The laboratory where the products are made -- and where pharmacists mix some drugs to meet physicians' exact prescriptions for their patients -- is about to undergo an expansion, he said.

In an interview published Aug. 18 in L'Osservatore Romano, the Vatican newspaper, Brother Mulackal said the number of clients served each day averages between 2,000 and 2,500. About half of them are Vatican residents, employees and their family members. The rest come from outside the Vatican for medicines that are not available in Italy or are difficult to find. Outsiders must have a prescription and valid ID to enter.

The pharmacy, which includes a large personal hygiene, beauty and cosmetics section, stocks some 42,000 products, the brother said. The products come from Italy, Switzerland, France, Germany and the United States.

The top-selling products from abroad, he said, are: Bengay, a pain-relieving heat rub; Contractubex, a scar treatment ointment; Hamolind, a hemorrhoid treatment; Pantogar, sold to prevent hair loss; Osteo Bi-Flex for joint health; and Aspir-Low, a low-dosage aspirin.

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Copyright © 2017 Catholic News Service/U.S. Conference of Catholic Bishops. www.catholicnews.com. All rights reserved. Republishing or redistributing of CNS content, including by framing or similar means without prior permission, is prohibited. You may link to stories on our public site. This copy is for your personal, non-commercial use only. To request permission for republishing or redistributing of CNS content, please contact permissions at cns@catholicnews.com.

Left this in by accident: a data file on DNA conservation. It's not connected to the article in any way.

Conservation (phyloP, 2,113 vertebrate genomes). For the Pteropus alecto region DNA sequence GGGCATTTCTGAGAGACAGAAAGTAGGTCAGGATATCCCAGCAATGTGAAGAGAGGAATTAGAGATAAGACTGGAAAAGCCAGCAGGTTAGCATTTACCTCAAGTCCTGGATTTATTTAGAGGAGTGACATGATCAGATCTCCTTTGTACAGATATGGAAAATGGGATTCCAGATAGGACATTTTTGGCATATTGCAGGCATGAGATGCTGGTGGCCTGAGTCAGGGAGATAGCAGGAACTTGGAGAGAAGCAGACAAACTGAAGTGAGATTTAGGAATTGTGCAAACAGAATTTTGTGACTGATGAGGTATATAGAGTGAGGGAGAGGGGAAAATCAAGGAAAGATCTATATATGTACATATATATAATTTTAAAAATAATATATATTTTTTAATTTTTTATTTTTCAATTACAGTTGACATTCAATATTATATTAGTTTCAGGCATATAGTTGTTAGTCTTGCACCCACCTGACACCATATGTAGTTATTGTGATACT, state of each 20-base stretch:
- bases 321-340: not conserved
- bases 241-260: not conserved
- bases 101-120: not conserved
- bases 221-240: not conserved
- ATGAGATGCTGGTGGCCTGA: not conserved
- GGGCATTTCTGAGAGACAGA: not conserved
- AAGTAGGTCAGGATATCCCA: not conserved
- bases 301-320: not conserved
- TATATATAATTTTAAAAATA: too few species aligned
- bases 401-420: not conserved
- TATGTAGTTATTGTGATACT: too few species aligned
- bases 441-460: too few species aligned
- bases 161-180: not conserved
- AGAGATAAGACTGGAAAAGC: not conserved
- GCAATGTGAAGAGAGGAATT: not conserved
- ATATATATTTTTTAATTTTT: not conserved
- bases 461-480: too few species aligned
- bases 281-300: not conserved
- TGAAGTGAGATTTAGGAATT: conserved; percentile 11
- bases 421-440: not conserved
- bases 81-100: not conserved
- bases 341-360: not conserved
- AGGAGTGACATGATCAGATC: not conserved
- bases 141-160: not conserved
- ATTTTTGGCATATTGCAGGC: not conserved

Richmond’s Bishop DiLorenzo passes away at 75

Richmond, Va., Aug 18, 2017 / 10:16 am (CNA/EWTN News).- Bishop Francis Xavier DiLorenzo of Richmond has passed away at the age of 75.

“Please pray for the repose of the soul of Bishop DiLorenzo, for his family and friends, and for the people of the Diocese of Richmond,” said the Richmond diocese’s vicar general, Monsignor Mark Lane.

“He was a faithful servant of the Church for 49 years and a Shepherd of the Diocese of Richmond for 13 years.”

In the neighboring Diocese of Arlington, Bishop Michael Burbidge also called for prayers.

“May we be united in our prayer for Bishop Francis DiLorenzo, Bishop of Richmond, and his eternal peace,” the bishop said on Twitter.

Bishop DiLorenzo passed away at St. Mary’s Hospital in Richmond on Thursday evening.

Bishop DiLorenzo was born in Philadelphia on April 15, 1942, the eldest of three children, his biography on the Richmond diocese’s website says. After studying at St. Charles Borromeo Seminary, Cardinal John Krol of Philadelphia ordained him to the priesthood in May 1968. His service in the Philadelphia archdiocese included positions as high school chaplain and religion and biology teacher.

He began studies in Rome in 1971, earning a license in sacred theology from the Academy Alphonsiana in 1973 and a doctorate in sacred theology in 1975 from the Angelicum. Upon his return to the U.S., Father DiLorenzo was appointed chaplain and associate professor of moral theology at Immaculata College in Pennsylvania. He then served as vice-rector and rector at St. Charles Borromeo Seminary.

Pope John Paul II appointed him auxiliary bishop of Scranton, Penn. in 1988, where he served for five years. After becoming apostolic administrator of the Diocese of Honolulu, he became Bishop of Honolulu in October 1994. He was installed as Bishop of Richmond in 2004.

His work at the U.S. Conference of Catholic Bishops include membership of its administrative committee its doctrine committee, and its ad hoc committee on bishops’ life and ministry. He was chairman of the conference’s Committee on Science and Human Values. He helped launch a series of teaching brochures on the relationship of science and religion and on bioethical issues like genetic testing and screening of embryos.

He had submitted his resignation upon reaching age 75, in accord with canon law.

There are about 220,000 Catholics in the Richmond diocese.

 

Catholic leaders urge prayers, unity after attacks in Spain

IMAGE: CNS photo/Quique Garcia, EPA

By Jonathan Luxmoore